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Thinking About a Gallon of Gas

July 25, 2005

On this lazy summer Monday, as I watch the unleaded gasoline Sept 05 futures (Ticker: HUU5) contract trade on the NY Mercantile Exchange this morning trade at a price of $1.664/GALLON and seeing that Sept 05 Crude oil was trading at nearly $59/Barrel on the NYM (Ticker: CLU5) or if you broke it down about $1.07 per gallon of raw crude, I started asking myself: maybe it makes some sense to “outsource” our refining and production of petroleum based products in the name of saving the consumer from eternal sticker shock every time they go to the pump. After all, if our economy is 2/3s driven by consumer spending, do we want an exponentially increasing portion of their disposable income going into their gas tanks?

As our prices move towards those of our allies in Europe where fuel prices already exceed about $5 per gallon in most countries, why don’t we try here in the U.S. to “Wal-martize” this industry in the name of saving our future economy. The petroleum business is one of the very few industries in America where the manufacturing (refining, in this case) of its raw material (crude oil) to the end product of unleaded gas for your car is entirely processed on shore in the good ‘ol U S of A. Think how different our consumer spending habits would be if gas were already $5 per gallon here. Think how differently our auto industry will look as prices continue to climb. Think how lucky we are that we don’t have to fill our cars with milk; which is already above $5 per gallon (oh yeah, that is produced on shore too)!! Perhaps “health care costs” and retirement benefits for cows are almost as prohibitive as for unionized oil workers.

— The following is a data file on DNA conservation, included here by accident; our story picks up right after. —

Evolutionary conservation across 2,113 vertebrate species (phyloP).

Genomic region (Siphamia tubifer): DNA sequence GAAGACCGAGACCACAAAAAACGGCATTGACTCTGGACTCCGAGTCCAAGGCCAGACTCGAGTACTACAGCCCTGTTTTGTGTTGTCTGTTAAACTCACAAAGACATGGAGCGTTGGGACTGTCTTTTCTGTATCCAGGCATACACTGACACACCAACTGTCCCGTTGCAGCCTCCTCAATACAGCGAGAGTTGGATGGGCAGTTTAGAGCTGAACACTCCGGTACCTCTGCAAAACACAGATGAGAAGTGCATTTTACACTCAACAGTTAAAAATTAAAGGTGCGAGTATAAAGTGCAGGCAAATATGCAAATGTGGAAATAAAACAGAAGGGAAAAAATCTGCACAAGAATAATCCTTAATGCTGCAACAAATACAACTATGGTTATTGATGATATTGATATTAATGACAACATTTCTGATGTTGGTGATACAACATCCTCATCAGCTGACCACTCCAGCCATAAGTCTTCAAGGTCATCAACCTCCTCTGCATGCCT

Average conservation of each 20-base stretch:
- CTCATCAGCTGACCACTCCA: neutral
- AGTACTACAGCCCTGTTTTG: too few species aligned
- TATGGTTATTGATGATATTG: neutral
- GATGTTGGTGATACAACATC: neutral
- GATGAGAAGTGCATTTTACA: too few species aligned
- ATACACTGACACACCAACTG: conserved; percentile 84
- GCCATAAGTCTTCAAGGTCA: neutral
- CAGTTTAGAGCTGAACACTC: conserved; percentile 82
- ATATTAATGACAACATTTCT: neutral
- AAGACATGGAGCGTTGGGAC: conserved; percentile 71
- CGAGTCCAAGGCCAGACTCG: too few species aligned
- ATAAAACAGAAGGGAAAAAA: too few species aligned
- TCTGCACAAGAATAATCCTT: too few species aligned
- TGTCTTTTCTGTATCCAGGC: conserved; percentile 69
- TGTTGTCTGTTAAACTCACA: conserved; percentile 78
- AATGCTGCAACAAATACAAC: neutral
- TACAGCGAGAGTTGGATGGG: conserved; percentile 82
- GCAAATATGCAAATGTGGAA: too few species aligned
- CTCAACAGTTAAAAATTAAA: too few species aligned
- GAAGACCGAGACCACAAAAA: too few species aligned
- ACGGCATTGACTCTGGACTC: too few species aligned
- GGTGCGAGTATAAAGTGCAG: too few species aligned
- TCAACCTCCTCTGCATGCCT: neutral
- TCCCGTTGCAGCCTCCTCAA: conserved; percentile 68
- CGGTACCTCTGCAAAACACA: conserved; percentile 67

Gasoline prices as measured by the futures contract on the NY Merc have risen by about 90% since July 25, 2003. Crude oil has risen by about 138% during that time. No surprise then that the energy stocks have tremendously outperformed the broader market as measured by the S&P 500. Historically when energy stocks have led the market for an extended period it has foreshadowed tough economic times. In other words, the sustained higher prices of energy force the economy at large to adjust to that price shock. That adjustment period is often very painful. Throw in rising interest rates and a slowing domestic economy, and I can see why Fed Chairman Alan Greenspan is glad he’s retiring in Jan 06. See ya in Jackson Hole.

Currently, given the escalation in global terrorist attacks, short-sighted fiscal policy by the current administration, exhausted monetary stimulus in the form of low interest rates and a one time tax cut, a slowing world economy, and a stagnant job market; I think history has a decent probability to repeat itself. Post bubble economies like the one we are now in ultimately have a hard landing after the reflation trade takes place. The reflation in our case was the re-financing/home equity loan boom we’ve seen here in the U.S. housing market and president Bush’s tax cut in his first term. Those stimuli are largely played out; it is up to consumer to keep it going. The obvious question is whether the consumer is already adjusting spending around higher energy prices or will it be the final nail in the proverbial coffin in the months to come?

Stay tuned...

On July 25, 2005 3:17 PM, weewill said:

Great piece Mr. Smith. Clear and in understandable lay language for those of us who aren’t good with numbers! Scary but very clear. We’ll stay tuned so keep this kind of tracking coming to the blog. Thanks


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